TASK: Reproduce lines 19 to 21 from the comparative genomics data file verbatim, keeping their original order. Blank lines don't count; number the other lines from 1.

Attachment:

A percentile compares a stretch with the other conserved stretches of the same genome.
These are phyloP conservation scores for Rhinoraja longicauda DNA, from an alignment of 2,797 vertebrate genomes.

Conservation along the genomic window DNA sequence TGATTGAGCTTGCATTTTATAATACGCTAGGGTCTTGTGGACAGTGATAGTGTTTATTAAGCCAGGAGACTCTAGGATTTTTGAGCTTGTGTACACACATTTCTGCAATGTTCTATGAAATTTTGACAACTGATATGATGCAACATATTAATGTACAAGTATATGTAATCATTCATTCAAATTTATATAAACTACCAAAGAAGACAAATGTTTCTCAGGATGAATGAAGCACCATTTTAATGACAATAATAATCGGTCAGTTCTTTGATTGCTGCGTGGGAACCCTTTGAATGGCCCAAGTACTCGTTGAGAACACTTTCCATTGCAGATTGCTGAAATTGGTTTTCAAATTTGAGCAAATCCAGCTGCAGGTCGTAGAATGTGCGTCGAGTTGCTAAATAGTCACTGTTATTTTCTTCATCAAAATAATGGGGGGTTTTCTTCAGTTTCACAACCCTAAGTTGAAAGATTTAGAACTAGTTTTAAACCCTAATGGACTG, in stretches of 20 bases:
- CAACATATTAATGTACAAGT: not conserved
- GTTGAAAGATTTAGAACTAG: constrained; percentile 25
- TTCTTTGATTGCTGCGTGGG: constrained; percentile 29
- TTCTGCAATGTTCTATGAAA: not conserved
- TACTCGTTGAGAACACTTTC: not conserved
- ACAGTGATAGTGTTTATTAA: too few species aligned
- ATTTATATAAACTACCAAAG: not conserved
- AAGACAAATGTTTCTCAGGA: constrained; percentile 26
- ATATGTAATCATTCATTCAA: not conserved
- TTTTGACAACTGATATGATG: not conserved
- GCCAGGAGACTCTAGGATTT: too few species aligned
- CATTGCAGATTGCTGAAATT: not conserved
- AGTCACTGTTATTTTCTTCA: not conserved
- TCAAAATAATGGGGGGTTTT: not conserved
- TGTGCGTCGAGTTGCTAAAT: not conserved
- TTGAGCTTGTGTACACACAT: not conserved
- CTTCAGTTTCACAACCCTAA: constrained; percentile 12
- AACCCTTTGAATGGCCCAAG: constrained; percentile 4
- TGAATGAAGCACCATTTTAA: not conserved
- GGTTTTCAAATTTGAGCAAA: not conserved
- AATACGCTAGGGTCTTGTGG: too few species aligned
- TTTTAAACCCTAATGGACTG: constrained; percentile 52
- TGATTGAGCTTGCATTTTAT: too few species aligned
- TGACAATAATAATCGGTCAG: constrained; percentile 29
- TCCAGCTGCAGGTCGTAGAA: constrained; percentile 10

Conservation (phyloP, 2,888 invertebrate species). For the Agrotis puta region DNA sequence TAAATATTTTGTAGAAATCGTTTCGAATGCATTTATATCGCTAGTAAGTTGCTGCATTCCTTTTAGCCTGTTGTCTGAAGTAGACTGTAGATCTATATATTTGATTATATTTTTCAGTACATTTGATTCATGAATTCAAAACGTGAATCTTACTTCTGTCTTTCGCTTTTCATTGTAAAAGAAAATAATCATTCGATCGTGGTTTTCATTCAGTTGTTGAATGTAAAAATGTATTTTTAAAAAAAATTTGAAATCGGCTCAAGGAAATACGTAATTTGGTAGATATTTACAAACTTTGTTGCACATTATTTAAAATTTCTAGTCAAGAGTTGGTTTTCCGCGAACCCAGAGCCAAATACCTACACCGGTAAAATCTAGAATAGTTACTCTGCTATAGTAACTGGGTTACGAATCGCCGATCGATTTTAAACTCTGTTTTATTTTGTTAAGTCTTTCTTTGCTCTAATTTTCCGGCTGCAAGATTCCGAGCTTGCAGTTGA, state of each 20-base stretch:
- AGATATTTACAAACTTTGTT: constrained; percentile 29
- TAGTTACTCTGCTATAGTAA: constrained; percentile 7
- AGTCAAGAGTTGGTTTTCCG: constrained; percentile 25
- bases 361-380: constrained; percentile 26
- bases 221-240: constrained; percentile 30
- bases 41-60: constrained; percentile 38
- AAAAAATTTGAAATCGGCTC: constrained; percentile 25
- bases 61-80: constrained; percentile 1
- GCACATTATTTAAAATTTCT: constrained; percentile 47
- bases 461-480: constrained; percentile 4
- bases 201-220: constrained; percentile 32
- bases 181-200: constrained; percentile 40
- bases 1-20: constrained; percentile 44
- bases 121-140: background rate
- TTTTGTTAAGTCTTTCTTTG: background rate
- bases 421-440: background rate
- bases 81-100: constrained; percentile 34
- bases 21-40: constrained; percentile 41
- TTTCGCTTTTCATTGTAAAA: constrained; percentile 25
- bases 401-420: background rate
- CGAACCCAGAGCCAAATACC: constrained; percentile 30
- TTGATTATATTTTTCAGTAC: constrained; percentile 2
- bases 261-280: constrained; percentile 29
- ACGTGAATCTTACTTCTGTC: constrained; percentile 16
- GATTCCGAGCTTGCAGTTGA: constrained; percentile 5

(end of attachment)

- TTGAGCTTGTGTACACACAT: not conserved
- CTTCAGTTTCACAACCCTAA: constrained; percentile 12
- AACCCTTTGAATGGCCCAAG: constrained; percentile 4